True story of Darius Safari

Safari’s Son
The true Story of Darius Safari.
Recorded and written by Raw Spoon.

Part 1

With every good gift comes the power to use it violently. And the greater the gift the more violently it can be used.

A hoe for tilling can be used to crush a skull.

Machetes for clearing new paths can incite armies.

In my little village when we were young, we were given life. And it was a precious, beautiful gift.

We had no car, for we had everything we needed around us. No TV, for we made each other happy. All of my family lived on one hill in the countryside of Rwanda. We had many acres of land. We planted and harvested together during the day. Every night as the sun set my cousins and I went to my grandma’s house and she gave us a handful of beans or cooked vegetables. And she told us stories into the night. I remember that life was so, so happy.

My dad kept us safe. He was tall and strong. We were Tutsi, the race of royalty, and he would have made a good king. He was a good and fair man to all people, the other Tutsi as well as the Hutu people. He was strong but he only protected us with his strength. He wrestled with me sometimes and I remember whenever I grabbed his leg, he would say, “Go ahead, take my leg to a hyena. He will like what you bring him.”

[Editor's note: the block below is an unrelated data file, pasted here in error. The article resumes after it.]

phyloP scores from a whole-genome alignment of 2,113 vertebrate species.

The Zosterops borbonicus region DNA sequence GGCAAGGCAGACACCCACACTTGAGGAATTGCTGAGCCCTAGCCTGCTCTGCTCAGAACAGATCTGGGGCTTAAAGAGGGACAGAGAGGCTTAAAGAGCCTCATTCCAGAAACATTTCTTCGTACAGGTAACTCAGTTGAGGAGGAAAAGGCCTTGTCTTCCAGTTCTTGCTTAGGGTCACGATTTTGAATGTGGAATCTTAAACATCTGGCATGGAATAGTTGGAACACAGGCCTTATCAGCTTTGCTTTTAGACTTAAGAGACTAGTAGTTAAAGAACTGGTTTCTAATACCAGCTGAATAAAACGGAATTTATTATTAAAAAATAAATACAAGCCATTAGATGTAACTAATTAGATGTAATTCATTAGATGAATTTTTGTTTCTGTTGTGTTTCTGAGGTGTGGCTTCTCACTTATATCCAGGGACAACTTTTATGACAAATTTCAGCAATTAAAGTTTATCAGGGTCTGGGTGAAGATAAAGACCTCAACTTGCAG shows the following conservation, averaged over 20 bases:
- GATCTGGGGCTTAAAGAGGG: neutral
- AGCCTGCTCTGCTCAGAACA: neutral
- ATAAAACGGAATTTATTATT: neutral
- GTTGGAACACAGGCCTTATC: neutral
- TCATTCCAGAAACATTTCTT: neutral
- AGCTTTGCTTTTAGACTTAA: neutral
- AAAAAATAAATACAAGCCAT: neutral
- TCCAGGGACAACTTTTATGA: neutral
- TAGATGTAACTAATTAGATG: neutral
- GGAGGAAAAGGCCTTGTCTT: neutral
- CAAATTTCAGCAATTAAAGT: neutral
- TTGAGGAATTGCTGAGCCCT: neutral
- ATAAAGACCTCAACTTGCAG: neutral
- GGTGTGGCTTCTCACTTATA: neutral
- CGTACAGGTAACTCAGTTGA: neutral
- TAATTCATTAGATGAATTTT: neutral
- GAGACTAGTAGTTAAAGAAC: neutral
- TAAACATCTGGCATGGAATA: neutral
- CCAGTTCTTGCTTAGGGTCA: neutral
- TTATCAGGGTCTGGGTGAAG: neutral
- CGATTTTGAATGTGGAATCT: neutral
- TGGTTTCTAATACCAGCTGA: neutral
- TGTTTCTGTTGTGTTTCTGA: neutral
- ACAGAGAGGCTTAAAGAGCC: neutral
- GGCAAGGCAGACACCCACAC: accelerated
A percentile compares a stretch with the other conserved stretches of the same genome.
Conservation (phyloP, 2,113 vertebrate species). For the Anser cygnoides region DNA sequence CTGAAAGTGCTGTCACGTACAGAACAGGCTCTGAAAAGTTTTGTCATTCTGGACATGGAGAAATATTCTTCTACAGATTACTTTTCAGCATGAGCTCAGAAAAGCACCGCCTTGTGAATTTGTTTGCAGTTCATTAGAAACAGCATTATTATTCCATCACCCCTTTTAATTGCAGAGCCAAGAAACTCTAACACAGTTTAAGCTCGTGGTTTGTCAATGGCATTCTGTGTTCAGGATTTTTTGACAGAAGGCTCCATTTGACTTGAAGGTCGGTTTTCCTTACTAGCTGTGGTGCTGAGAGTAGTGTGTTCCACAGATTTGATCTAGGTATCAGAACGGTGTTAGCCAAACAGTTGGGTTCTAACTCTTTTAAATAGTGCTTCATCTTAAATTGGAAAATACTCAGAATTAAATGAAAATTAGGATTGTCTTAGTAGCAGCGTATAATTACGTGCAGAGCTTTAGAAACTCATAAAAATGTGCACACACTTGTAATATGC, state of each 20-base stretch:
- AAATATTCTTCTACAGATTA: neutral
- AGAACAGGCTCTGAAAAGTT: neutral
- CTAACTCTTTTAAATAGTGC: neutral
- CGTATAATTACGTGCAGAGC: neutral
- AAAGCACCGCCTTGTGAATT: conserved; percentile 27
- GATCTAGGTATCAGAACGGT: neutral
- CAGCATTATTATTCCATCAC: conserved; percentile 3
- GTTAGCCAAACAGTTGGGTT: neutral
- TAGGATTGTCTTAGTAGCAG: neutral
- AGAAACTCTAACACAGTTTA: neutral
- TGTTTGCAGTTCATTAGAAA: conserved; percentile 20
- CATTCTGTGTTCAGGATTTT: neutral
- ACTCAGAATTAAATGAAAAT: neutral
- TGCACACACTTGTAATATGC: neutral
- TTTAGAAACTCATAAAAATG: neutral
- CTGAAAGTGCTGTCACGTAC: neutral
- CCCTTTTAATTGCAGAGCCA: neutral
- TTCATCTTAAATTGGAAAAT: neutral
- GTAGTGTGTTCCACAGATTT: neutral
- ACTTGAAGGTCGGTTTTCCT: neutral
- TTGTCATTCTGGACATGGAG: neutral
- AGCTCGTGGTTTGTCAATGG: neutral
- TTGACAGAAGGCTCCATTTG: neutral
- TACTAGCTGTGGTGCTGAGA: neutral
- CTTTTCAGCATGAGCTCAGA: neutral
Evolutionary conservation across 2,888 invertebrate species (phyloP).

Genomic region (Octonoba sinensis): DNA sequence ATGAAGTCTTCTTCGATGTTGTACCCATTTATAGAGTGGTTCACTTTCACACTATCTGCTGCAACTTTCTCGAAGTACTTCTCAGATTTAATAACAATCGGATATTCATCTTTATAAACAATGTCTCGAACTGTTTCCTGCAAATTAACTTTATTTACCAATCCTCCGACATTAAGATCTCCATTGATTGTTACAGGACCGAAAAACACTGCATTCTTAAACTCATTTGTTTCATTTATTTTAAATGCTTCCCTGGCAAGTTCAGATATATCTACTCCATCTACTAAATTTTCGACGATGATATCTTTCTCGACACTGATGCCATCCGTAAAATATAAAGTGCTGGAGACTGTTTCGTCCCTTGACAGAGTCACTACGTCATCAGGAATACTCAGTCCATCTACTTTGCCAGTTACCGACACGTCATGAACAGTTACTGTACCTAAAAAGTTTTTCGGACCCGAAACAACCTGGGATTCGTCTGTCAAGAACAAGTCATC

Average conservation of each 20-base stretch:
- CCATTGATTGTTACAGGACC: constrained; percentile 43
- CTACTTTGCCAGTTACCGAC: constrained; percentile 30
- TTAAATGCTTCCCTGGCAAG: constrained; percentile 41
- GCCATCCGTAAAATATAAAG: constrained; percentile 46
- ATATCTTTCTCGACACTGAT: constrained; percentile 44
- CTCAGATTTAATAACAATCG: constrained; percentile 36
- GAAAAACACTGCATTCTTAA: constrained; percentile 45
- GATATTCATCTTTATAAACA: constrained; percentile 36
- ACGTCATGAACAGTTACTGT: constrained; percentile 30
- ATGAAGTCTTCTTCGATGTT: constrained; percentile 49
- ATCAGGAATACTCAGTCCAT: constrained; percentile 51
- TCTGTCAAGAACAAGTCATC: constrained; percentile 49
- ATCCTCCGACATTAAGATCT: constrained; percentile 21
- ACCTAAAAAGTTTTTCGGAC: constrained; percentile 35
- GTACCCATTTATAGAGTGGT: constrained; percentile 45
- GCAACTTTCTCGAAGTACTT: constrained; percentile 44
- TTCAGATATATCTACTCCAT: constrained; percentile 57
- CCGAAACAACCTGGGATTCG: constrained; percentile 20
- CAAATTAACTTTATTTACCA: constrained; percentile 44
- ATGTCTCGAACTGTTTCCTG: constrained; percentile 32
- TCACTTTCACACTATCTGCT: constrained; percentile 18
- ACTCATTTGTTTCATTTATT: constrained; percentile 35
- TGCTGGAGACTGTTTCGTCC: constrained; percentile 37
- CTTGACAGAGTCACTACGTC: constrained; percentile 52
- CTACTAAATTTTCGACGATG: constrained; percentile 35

Years later I understood his joke. If I had beaten my dad, and then decided to use this gift to play the brutal games of hyenas, the hyenas would still have beaten me. They would eat me instead of the leg.

My father’s strong legs and the games of the hyenas. Gifts and violence.

Part 2

We Tutsi were kings, but the Hutu were many. France came, wanting to colonize us, and they turned the country against itself. They whispered to the Hutu that they deserved to be the kings instead of us Tutsi. They gave them machetes and guns, and they trained them to kill. One night, when the Hutu leader was flying back from a meeting on peace, somebody shot his plane down. That night violence began ripping apart cities in Rwanda. Peaceful cities broken open, bleeding over, and being soaked in violence.

The day we saw the Hutus and their machetes pouring over our hills toward us like a stream over rocks, my dad said, “Do not worry. I will protect you.” I believed him. He was the strongest person I’d ever known.

Some Hutu’s that we thought were our friends offered to hide my mother and two brothers behind bags of grain in their house. But my dad and I hid in the bushes. From there we saw our friends go around back and tell the men with machetes where my family was. We saw them march inside, ready to slash, and we heard the screaming.

My father and I ran, but before we left the village, he gave a Hutu friend everything we owned. And I would not be telling you this story if he had not. My father’s gifts planted peace that I would reap much later. Then we left. Our eyes were set on Berund, the neighboring country. I trusted my father’s legs to lead me. But Hyenas were coming for us.

Morning used to be a gift. But it became deadly. The Hutu sought us out with their dogs and machetes during the day so we prayed through the morning and the hot daylight hours that night would come.